If you live in a multi-story house, you’ve likely noticed how much warmer the second floor gets compared to the ground level. This difference in temperatures can create an uncomfortable living situation, especially if you’re on the second story or above.
Thankfully, there are plenty of easy solutions that you can implement today to maintain a comfortable and cool indoor environment. We’ve rounded up some of our favorite ones here.
Why Is My Upstairs So Hot?
You might remember from science class that heat air rises and cold air falls. This is the fundamental reason why the upstairs is always hotter than the downstairs. When the air conditioner is on, the air circulates, but once you turn it off or switch over to heat, the heat starts to rise, it becomes hotter again and the cycle continues.
There are other reasons for the higher temperatures on the second floor, as well.
For instance, natural heat enters the home mainly through the roof. If the roof isn’t well insulated, the upstairs floor automatically becomes hotter.
Another reason for the excessive heat may be faulty ductwork. Ducts absorb the cool air from your air conditioning and HVAC system, and then distribute it throughout your house. If the ducts are old or not properly installed or maintained, they can be the source of unevenly spread cool air — so you’ll want to make sure to check the condition of your ductwork.
If you have air conditioning upstairs that works non-stop and it still feels hot, then your air conditioner may need a thorough cleaning. If that doesn’t help, then it may be near the end of its lifespan, and time to look for a replacement.
How to Reduce the Heat Difference in Your Home
If you want to regulate your house temperature, the essential thing is to prevent heat from entering your home. Here are some measures you can take:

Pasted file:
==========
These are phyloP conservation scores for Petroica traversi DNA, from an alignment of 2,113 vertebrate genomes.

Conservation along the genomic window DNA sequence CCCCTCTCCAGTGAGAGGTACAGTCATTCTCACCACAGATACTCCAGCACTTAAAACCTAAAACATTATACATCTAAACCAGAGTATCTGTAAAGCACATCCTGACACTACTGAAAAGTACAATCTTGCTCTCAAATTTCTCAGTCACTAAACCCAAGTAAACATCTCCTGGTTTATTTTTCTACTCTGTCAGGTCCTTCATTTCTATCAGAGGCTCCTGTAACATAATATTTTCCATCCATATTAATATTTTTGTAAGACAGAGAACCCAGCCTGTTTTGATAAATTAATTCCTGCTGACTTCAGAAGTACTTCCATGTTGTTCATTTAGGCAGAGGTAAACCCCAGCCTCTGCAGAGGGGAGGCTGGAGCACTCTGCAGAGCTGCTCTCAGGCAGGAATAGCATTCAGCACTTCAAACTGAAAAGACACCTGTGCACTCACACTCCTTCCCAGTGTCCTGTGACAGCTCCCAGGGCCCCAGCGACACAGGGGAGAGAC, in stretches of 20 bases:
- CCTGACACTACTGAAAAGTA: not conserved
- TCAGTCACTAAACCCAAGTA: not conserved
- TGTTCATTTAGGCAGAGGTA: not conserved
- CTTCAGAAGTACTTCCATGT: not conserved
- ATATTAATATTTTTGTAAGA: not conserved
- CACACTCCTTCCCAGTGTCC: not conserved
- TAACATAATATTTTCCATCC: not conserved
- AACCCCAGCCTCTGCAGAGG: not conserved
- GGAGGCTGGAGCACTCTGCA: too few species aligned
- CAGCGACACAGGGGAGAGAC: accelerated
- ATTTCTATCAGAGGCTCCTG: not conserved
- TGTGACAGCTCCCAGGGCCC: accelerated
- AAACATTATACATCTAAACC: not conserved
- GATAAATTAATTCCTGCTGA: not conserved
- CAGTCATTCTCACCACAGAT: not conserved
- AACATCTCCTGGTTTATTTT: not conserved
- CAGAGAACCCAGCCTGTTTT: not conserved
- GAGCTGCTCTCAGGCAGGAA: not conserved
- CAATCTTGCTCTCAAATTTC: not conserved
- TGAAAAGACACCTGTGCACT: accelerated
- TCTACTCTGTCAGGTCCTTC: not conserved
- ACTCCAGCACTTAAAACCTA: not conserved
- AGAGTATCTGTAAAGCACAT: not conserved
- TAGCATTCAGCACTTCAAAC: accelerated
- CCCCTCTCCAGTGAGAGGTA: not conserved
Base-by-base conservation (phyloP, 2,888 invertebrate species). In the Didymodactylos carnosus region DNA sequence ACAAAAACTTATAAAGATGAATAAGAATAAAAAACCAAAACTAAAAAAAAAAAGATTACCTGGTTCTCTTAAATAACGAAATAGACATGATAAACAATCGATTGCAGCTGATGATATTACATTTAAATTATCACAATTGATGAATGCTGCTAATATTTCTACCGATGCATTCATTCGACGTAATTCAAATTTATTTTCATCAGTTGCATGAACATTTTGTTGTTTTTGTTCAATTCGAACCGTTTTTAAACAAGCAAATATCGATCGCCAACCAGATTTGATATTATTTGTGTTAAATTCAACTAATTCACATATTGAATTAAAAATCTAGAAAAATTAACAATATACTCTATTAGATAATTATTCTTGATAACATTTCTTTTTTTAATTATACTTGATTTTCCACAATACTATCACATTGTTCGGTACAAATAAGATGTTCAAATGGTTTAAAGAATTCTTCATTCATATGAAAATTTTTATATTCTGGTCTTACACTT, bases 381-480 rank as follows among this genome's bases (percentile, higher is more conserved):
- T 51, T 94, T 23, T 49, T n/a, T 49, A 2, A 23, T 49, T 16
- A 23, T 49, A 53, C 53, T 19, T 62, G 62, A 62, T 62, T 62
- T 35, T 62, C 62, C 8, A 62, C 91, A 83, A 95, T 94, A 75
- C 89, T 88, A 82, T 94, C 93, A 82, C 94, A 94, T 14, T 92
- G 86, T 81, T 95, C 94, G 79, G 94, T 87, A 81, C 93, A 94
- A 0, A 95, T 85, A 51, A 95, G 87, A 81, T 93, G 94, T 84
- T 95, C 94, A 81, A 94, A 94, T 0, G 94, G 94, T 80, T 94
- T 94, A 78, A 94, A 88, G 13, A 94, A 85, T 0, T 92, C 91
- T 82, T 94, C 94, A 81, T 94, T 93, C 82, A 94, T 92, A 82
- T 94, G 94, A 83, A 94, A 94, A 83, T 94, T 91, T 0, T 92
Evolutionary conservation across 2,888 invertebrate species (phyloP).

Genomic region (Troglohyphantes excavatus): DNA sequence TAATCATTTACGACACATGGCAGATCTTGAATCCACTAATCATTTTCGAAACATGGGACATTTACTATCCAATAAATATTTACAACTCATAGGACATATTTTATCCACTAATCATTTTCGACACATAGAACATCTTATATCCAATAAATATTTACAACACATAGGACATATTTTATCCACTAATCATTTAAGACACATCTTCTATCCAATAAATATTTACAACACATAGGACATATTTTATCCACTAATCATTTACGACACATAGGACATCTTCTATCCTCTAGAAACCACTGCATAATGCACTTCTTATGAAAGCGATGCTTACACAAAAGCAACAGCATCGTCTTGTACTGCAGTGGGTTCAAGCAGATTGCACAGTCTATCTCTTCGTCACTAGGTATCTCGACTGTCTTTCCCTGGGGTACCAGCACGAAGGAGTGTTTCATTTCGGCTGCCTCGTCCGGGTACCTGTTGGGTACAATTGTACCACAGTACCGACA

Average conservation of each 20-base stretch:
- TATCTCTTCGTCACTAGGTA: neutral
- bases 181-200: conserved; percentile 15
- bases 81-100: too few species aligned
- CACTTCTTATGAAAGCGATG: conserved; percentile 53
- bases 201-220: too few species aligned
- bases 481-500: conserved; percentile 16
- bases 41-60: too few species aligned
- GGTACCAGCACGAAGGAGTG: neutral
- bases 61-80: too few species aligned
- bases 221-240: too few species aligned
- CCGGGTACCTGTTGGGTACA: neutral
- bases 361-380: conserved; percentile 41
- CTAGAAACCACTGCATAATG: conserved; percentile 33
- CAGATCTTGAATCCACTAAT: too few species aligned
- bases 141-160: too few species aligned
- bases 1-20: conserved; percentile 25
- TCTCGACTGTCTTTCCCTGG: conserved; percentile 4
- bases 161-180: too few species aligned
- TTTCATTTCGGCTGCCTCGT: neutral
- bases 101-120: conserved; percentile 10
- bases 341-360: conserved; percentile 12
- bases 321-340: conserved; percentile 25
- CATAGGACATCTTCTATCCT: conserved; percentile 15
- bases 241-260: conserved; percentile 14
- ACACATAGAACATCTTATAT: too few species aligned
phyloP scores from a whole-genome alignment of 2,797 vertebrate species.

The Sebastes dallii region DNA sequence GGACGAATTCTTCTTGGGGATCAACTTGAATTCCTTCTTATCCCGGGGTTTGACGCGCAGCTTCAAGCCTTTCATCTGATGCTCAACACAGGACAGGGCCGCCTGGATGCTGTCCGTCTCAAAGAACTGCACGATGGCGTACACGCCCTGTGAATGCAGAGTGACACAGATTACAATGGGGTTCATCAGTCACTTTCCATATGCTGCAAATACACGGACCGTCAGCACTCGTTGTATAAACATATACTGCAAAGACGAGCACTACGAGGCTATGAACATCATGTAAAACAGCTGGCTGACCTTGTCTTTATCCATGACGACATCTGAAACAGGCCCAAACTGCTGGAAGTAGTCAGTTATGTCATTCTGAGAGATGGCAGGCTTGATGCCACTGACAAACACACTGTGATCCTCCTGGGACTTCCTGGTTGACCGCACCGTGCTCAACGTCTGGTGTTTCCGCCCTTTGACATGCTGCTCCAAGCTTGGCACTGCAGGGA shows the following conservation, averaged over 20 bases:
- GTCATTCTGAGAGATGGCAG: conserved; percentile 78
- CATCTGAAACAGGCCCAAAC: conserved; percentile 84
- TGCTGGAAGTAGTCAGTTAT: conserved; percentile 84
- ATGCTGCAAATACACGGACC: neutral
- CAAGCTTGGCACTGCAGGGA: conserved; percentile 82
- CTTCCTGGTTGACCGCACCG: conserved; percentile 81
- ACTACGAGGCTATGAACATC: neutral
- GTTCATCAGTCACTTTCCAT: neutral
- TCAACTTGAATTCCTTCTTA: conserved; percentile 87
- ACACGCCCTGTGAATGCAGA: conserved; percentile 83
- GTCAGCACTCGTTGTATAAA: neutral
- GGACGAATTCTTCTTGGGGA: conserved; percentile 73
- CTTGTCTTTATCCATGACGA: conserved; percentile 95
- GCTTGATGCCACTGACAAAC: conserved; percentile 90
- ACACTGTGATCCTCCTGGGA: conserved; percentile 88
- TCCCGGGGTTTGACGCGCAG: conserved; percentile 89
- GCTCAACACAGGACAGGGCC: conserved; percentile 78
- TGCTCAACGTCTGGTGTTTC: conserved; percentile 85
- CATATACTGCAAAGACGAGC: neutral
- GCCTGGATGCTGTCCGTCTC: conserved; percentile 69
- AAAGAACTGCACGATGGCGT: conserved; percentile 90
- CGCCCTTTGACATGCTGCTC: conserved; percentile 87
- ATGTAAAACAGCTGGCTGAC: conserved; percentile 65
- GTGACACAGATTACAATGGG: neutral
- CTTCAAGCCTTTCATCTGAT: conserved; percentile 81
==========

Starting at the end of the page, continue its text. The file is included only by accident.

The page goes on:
Shut the Window Blinds
Close the blinds and shades on your windows to block the sun rays from entering. When choosing drapes, opt for ones of lighter color to neutralize the rays. Make sure to seal all the holes and cracks around windows to prevent too much cold or hot air from coming in.
Insulate the Roof or Attic
Insulation plays a crucial role in keeping your house regulated. If insulating the whole house is too much of a cost, try to cover at least your roof or attic. The roof is the primary heat source in your home, so the insulation will block the heat. And if you insulate the attic, the accumulated heat won’t spread to other living spaces.
Install a Reflective Roof
Darker colors absorb more heat than lighter colors, and this applies to your roof, too. A reflective roof is made of a highly reflective type of paint, a sheet covering, or highly reflective tiles or shingles. If you don’t feel like investing in a new roof, you can just paint it over with a lighter color.
Reduce the Use of Lights and Appliances
A lot of heat comes from the devices you use. If you’re trying to keep your house cool, try to avoid cooking indoors as much as possible, especially in the hottest seasons. If you have to use washers, dryers, or dishwashers, aim to use them at night or in the early morning when the temperatures are at the lowest of the day. Lights also generate a lot of heat, so it’s best to leave them off until you need them. Stabilizing your home’s temperature can better keep your floors closer in temperature.
Use Windows and Doors for Cross-Ventilation